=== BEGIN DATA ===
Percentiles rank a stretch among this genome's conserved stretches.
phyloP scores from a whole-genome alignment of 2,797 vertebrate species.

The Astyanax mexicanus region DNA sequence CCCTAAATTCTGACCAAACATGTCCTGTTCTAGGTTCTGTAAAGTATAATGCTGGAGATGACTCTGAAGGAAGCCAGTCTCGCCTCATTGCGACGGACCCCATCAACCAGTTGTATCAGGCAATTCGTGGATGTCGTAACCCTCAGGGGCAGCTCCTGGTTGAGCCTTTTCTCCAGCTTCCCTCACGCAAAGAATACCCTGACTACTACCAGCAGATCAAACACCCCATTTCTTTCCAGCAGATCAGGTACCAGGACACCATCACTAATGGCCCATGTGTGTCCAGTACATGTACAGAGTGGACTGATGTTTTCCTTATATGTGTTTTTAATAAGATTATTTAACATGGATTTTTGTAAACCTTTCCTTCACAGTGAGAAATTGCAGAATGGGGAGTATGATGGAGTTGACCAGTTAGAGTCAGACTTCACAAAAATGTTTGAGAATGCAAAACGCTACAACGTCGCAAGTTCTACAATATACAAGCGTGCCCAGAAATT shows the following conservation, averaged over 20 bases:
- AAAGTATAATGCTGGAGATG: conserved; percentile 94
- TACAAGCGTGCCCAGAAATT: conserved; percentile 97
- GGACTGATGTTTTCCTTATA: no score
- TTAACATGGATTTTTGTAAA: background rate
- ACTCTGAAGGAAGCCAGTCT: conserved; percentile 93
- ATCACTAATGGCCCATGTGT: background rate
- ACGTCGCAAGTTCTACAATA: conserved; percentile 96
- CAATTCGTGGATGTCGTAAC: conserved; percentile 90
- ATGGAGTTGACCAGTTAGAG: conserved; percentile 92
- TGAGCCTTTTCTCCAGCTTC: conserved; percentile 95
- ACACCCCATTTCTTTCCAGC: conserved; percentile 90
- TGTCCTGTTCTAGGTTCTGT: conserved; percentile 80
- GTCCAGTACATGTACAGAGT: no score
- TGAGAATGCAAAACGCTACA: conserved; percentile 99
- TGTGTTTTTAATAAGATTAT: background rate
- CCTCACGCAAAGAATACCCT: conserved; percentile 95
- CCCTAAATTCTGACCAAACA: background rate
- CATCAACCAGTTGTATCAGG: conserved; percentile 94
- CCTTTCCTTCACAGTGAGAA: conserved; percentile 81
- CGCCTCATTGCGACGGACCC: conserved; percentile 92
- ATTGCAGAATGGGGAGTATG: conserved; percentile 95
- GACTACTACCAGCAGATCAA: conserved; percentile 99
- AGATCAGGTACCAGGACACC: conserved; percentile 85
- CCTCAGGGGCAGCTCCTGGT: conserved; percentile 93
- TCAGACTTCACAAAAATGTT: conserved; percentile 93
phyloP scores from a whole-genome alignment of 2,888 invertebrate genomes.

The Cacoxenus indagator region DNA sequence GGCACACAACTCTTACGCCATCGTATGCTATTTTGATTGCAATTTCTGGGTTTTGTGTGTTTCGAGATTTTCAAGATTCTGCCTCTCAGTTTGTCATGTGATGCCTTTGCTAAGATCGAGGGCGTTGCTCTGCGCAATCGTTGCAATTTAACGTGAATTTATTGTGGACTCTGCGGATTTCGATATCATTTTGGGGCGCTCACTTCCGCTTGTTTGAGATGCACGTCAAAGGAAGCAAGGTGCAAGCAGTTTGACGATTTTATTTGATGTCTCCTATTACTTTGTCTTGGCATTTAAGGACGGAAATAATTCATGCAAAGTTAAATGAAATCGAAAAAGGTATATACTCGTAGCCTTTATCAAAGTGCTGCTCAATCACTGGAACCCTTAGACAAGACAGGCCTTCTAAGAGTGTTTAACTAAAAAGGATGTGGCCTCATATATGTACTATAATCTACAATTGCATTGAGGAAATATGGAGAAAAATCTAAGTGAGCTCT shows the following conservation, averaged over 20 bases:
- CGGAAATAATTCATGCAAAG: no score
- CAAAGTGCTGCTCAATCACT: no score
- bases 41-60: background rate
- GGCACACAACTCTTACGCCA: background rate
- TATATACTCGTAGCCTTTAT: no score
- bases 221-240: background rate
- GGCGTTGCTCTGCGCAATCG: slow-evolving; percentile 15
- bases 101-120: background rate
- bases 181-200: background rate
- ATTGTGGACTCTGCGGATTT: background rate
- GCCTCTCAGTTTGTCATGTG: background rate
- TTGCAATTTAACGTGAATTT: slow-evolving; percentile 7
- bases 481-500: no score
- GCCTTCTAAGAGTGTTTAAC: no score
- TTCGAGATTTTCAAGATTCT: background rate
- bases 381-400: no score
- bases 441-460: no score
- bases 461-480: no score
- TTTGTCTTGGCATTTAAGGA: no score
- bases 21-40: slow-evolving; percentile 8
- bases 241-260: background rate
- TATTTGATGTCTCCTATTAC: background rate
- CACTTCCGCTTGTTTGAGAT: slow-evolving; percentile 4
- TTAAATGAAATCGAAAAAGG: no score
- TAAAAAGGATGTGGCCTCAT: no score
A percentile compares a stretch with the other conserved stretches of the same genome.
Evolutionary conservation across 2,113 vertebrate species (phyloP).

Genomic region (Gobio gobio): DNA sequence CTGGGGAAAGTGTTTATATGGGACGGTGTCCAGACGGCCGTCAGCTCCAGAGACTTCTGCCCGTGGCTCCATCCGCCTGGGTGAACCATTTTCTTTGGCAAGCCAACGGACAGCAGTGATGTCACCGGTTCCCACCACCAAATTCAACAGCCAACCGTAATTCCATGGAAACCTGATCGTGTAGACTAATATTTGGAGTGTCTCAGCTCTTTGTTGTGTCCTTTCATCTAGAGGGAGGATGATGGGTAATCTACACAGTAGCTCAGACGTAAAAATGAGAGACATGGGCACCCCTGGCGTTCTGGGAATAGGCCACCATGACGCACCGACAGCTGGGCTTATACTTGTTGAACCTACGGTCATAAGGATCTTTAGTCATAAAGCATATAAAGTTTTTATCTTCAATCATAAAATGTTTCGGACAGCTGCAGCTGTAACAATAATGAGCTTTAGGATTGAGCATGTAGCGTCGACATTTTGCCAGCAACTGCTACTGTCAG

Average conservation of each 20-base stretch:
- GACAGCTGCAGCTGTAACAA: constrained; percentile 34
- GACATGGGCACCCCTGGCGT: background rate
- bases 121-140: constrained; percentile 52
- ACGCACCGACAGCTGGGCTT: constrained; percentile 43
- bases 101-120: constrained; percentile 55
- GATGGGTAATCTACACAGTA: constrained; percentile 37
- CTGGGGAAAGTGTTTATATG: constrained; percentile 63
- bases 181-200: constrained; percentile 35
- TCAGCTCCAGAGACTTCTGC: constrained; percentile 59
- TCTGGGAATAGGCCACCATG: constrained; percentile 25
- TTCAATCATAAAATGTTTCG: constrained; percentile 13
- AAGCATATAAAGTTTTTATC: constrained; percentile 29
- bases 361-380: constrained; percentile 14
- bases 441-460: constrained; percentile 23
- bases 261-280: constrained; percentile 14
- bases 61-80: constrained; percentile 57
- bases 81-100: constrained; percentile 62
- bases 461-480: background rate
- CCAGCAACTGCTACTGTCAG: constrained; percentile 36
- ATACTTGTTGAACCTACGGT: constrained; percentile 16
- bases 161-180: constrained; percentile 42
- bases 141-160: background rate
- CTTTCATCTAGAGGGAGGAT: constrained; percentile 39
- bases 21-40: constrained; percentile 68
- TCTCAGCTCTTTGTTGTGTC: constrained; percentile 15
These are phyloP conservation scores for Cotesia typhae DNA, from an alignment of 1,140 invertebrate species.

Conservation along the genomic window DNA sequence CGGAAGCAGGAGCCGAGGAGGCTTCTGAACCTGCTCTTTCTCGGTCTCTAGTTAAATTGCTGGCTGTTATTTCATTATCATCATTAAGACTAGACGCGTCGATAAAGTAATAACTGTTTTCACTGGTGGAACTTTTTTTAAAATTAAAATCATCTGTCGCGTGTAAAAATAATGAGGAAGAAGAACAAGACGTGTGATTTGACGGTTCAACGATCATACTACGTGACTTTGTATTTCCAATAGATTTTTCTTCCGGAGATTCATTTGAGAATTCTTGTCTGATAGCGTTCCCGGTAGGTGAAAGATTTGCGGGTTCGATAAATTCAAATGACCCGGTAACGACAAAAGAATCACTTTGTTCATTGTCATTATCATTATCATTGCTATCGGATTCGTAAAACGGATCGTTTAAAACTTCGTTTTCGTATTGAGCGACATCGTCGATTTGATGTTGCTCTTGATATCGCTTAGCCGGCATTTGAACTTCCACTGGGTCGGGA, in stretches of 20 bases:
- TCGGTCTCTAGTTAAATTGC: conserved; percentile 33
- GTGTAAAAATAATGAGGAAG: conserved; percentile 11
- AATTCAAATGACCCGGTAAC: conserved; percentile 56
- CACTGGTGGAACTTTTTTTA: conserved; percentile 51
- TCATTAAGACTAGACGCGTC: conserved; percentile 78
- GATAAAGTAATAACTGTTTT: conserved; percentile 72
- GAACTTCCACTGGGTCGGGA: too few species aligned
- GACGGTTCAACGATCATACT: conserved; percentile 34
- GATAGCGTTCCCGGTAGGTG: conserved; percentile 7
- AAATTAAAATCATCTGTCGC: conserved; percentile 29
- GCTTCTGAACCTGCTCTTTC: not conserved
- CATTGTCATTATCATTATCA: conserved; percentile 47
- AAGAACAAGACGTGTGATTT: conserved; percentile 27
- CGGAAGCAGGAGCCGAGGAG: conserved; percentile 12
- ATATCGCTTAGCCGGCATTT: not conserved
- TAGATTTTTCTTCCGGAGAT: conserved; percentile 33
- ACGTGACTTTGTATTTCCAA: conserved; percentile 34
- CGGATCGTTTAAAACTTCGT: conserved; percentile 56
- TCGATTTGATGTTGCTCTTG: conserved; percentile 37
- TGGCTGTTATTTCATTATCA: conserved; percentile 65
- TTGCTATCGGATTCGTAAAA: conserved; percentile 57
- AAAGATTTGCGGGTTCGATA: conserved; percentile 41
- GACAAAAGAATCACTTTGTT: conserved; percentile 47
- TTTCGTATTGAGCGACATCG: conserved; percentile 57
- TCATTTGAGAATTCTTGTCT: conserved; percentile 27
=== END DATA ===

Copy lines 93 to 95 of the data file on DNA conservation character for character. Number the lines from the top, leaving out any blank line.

- GAACTTCCACTGGGTCGGGA: too few species aligned
- GACGGTTCAACGATCATACT: conserved; percentile 34
- GATAGCGTTCCCGGTAGGTG: conserved; percentile 7